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The Logical Flaw in the Anti-Gay Hermeneutic

08 May

Pretty much the entire “Biblical” case against homosexuality can be found in 7 verses.  The traditionalists build their case based on these verses and a worldview based on Creationism and Adam & Eve.

I have written extensively about each of the seven passages before (here) and about the importance of good Biblial hermeneutics (here), so I will not delve into those details again here.

Suffice it to say, based on good hermeneutics (that is, the proper interpretation and application of scripture), I think the best (that is, most faithful) reading of the text is that God does not condemn anywhere loving, committed, monogamous, life-long, Christ-centered gay relationships.

Most certainly, there are certain same-sex relationships and practices that are condemned in the scriptures.  For instance, homosexual rape is condemned.  As is the inherently abusive relationship between adult men and young boys.  Scripture is clear in condemning these and I think, for the most part, even today, we all agree in those condemnations.

But in order for the traditionalists to build a case against all homosexual relationships and against all homosexuals, they rely on a logical jump going from the specific example to the universal principal.

This is a dangerous, and I think logically flawed, jump that is designed to simply be self-affirming of the position the traditionalists are trying to argue for — that is, this is classic eisegesis, not good exegesis.

Here is how the argument goes:

Scripture condemns X-specific behavior.

Therefore, scripture condemns all X-general behavior

That is:

Scripture condemns homosexual relations between free men and slave boys (X-specific).

Therefore, by implication, scripture condemns all homosexual relations (X-general).

Of course, the logic is self-evidently flawed:

Scripture condemns heterosexual adultery (Y-specific).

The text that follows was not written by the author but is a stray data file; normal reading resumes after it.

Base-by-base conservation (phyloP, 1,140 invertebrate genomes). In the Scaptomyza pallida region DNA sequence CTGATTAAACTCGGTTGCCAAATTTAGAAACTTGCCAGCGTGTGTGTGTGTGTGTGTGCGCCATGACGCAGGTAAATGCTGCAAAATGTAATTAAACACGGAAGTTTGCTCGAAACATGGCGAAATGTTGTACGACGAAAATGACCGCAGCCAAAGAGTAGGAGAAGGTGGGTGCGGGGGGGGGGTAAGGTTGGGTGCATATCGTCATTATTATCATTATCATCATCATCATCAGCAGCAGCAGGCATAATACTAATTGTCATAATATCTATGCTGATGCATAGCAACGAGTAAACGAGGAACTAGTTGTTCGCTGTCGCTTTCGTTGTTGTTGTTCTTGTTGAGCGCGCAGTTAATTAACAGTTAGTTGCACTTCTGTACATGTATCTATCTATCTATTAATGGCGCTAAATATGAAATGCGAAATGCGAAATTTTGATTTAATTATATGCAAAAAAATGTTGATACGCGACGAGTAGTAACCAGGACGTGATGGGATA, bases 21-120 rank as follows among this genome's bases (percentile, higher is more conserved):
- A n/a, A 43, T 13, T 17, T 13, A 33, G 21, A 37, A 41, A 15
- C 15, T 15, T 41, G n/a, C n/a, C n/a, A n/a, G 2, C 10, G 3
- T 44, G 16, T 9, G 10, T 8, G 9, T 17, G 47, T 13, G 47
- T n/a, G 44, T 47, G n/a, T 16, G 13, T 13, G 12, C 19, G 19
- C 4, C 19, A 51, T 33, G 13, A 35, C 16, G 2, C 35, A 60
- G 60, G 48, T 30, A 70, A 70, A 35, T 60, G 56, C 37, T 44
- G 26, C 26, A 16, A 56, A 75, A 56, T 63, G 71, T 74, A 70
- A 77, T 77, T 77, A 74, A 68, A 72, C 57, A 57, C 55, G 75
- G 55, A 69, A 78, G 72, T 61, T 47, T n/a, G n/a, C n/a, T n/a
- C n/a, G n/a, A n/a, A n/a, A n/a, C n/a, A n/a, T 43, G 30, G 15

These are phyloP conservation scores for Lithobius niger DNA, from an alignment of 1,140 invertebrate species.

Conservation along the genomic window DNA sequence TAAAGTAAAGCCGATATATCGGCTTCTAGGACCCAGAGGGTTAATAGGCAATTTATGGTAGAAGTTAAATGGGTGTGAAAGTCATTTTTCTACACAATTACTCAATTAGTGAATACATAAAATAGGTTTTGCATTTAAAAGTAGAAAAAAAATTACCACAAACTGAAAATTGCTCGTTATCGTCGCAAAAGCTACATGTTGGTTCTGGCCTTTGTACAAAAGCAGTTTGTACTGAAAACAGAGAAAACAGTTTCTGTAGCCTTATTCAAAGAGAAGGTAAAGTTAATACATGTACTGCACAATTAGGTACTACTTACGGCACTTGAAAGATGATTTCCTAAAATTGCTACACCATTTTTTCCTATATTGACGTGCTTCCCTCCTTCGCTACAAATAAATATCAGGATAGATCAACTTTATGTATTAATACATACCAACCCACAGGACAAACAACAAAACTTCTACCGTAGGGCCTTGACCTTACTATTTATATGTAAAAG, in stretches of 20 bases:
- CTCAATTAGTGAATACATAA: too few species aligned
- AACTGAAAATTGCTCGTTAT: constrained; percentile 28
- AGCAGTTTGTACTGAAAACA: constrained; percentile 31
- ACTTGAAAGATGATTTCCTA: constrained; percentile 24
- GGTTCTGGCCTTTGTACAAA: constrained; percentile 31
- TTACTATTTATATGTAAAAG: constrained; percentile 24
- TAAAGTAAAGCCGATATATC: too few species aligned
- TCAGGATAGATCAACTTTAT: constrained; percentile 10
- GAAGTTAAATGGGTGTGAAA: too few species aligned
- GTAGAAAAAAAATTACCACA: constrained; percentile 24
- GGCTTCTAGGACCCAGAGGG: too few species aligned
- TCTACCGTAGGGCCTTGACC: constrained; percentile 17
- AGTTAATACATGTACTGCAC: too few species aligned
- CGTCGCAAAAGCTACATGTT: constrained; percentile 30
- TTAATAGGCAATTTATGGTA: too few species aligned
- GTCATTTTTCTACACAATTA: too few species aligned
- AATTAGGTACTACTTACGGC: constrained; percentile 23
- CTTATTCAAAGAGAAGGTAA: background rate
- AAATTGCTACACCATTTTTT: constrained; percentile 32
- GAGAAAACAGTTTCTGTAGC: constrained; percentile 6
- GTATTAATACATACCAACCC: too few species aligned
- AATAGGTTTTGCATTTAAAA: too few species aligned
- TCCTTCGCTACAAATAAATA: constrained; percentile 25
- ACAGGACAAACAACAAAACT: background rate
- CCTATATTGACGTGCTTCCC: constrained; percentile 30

Therefore, by implication, scripture condemns all heterosexual relations (Y-general).

In the New Testament, all we have are specific examples of things that the writer (usually Paul) condemns.  In the Old Testament, we have narratives that generally condemn specific behavior.

We also have the Levitical Holiness Code that condemns all homosexuality, but it comes in a a section that (a) Christians universally agree is not binding under the New Covenant (except for gays, apparently) and (b) includes other prohibitions that we totally ignore (wearing clothes made of mixed fibers, dietary laws, laws about menstruation and the stoning of disobedient children, etc).

Much is also made of Romans 1 in regard to the more universal argument.  But in Romans 1, Paul is using homosexuality as a rhetorical example to essentially lure his listeners (traditionalist Jews) into his argument about universal grace; he is not, in and of itself, making a theological argument or claim about homosexuality.

Paul simply picks an example for his audience that he knows will resonate culturally. Homosexuality was considered evil and disgusting by religious Jews of the day.  Today, if speaking to a Muslim population and trying to make the same argument, Paul might well choose an example of a Muslim teen, who listens to Western music, dresses in western clothing and drinks and chews and runs with women who do too.  To this hypothetical modern audience, this teen man would clearly have brought condemnation upon himself!  (Ahhh yes… Paul’s point precisely… that we all have!!!!!).  But none of this would speak to Paul’s feelings about — let alone God’s feelings about — this young Muslim teen who listens to American music.  All we learn is what his audience thinks about such things… not what God thinks.